The investigation into the scrapping of the West Coast Main Line contract must be carried out by an independent expert, Labour has urged.
The decision to award the franchise to FirstGroup was scrapped over "technical flaws" in the bidding process.
The government has since announced a review of what went wrong, but Labour says this should not be carried out by a Department of Transport (DfT) member.
The DfT insisted its review is independent.
The West Coast route serves 31 million passengers travelling between London, the West Midlands, the north-west of England, North Wales and the central belt of Scotland.
FirstGroup had initially beaten current operator Virgin Trains to win the 13-year franchise.
But the award was halted after Virgin took legal action over the decision not to renew its contract. The tender will now be rerun.
Transport Secretary Patrick McLoughlin is expected to explain the U-turn at the House of Commons on Monday.
His review of the "unacceptable mistakes" by officials during the tendering process will be carried out by Sam Laidlaw, who is the chief executive of Centrica and a non-executive director of the DfT.
Shadow transport secretary Maria Eagle said it was not appropriate that the investigation will be carried by a DfT non-executive director.
In a letter to the Transport Secretary, she accused ministers of pre-judging the outcome of the inquiry.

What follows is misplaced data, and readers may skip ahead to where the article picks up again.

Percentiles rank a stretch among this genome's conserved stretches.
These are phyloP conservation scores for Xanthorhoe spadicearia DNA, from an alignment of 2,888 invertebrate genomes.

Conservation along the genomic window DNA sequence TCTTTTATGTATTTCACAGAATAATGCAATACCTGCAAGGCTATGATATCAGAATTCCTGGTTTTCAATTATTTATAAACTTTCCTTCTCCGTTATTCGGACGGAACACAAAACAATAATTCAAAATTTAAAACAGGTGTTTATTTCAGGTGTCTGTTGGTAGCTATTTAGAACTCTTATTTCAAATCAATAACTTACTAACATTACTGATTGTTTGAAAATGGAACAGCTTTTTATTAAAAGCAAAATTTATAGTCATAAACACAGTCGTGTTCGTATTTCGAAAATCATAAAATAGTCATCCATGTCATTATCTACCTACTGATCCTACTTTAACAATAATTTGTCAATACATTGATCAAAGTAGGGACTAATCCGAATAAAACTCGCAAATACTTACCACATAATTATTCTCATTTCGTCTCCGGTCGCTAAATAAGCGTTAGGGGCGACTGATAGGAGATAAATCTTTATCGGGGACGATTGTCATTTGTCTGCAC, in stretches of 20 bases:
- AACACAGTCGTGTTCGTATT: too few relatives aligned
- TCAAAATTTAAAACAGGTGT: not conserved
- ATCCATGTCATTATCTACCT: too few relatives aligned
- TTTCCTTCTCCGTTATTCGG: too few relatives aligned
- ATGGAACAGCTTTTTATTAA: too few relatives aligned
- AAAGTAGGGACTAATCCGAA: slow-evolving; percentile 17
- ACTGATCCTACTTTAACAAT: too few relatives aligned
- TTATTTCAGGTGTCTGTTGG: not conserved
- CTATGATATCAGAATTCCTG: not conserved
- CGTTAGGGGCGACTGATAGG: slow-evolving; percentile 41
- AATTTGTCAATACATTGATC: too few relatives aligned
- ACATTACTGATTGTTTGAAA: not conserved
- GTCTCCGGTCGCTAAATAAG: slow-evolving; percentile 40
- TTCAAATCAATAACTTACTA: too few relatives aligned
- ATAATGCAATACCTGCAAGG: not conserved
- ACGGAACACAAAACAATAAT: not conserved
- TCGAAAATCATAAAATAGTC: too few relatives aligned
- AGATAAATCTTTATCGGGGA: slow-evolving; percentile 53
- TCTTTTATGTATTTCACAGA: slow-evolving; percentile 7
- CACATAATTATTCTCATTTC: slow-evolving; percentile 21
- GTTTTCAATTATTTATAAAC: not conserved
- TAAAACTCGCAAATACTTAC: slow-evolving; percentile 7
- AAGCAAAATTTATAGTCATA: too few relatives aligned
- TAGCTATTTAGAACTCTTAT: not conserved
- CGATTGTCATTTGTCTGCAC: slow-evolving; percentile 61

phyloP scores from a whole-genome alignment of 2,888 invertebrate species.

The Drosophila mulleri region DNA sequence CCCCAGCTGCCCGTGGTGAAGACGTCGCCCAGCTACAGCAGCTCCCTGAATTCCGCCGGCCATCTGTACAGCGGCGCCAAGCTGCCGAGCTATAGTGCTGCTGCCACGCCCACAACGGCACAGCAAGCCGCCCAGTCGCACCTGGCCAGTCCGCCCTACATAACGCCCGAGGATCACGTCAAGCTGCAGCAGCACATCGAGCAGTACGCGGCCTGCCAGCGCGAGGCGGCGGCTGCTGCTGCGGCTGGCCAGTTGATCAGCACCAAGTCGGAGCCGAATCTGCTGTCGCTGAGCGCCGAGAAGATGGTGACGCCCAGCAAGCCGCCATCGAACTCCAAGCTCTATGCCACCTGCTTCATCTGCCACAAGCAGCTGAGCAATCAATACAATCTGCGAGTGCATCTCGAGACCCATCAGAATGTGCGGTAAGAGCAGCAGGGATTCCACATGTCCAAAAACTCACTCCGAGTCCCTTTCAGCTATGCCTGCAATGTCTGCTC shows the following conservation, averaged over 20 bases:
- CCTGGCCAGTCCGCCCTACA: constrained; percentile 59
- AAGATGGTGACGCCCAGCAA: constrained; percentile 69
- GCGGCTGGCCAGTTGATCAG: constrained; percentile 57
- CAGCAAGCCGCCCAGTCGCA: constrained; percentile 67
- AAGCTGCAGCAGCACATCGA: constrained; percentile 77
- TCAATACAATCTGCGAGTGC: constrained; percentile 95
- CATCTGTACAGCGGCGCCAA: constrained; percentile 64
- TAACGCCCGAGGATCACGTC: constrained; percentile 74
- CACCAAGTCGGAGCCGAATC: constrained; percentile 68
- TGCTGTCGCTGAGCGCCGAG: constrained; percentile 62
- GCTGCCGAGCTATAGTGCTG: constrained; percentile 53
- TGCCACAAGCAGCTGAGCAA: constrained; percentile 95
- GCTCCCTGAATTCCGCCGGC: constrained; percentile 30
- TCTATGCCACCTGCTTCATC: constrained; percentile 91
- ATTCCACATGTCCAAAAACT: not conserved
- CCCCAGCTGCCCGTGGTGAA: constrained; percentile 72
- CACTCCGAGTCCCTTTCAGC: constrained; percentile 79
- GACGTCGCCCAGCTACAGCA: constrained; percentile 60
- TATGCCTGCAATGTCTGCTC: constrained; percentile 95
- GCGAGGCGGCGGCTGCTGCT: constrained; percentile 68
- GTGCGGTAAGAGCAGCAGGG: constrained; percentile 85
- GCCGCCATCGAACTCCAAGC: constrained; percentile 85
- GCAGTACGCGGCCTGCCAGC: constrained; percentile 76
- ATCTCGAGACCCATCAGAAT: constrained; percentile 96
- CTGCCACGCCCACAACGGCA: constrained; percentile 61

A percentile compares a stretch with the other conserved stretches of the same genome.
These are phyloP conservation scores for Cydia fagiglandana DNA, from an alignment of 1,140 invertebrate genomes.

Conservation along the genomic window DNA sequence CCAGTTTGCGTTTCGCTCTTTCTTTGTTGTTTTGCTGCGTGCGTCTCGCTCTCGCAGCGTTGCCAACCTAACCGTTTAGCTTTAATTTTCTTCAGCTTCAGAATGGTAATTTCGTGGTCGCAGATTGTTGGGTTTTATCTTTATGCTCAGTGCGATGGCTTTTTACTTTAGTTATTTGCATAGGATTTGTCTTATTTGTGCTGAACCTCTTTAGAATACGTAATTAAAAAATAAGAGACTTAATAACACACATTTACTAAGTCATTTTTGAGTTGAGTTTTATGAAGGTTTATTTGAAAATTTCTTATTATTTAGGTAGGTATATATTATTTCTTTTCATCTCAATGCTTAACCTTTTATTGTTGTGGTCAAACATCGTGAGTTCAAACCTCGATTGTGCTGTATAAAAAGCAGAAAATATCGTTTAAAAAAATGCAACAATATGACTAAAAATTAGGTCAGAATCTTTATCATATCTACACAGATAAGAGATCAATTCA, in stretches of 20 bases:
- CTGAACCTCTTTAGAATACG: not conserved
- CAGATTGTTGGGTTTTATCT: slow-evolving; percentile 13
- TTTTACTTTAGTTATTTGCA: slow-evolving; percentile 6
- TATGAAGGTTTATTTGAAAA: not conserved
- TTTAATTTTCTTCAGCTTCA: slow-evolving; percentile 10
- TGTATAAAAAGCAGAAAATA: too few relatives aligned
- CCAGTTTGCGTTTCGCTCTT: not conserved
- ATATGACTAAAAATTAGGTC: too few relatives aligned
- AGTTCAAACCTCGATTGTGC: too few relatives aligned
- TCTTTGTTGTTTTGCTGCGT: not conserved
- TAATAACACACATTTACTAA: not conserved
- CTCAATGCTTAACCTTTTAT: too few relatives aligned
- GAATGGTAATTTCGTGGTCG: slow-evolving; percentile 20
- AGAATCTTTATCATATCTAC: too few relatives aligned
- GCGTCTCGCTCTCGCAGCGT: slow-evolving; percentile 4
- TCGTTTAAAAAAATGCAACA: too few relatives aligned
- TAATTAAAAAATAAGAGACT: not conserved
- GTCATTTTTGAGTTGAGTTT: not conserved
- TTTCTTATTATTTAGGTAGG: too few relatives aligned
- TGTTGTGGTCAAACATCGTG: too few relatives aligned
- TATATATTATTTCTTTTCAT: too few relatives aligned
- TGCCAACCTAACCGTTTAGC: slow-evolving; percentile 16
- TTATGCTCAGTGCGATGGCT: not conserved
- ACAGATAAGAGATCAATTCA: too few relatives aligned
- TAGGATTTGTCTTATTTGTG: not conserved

Ms Eagle wrote: "Considering the need to look thoroughly at the role of everyone involved in this process, including ministers and senior officials, it is difficult to see how anyone will have confidence in the conclusions reached by fellow members of the departmental board.
"This is not in any way to criticise or pass judgment on those appointed by you to carry out this work, but to ensure the conclusions can be accepted without criticism of the 'inside' nature of the inquiry."
She also criticised what she called ministerial attempts to "scapegoat" officials.
A DfT spokesman said: "The independent review into the Intercity West Coast franchise competition will be led by one of the country's most prominent business figures.
"Sam Laidlaw is the lead non-executive on procurement across government and is the person best placed to establish what went wrong rigorously and promptly.
"Mr Laidlaw is using independent external advisers and has been asked to provide an initial report by the end of this month."
A second independent review - on how to take forward the wider rail franchising programme - will be undertaken by the chairman of Eurostar, Richard Brown.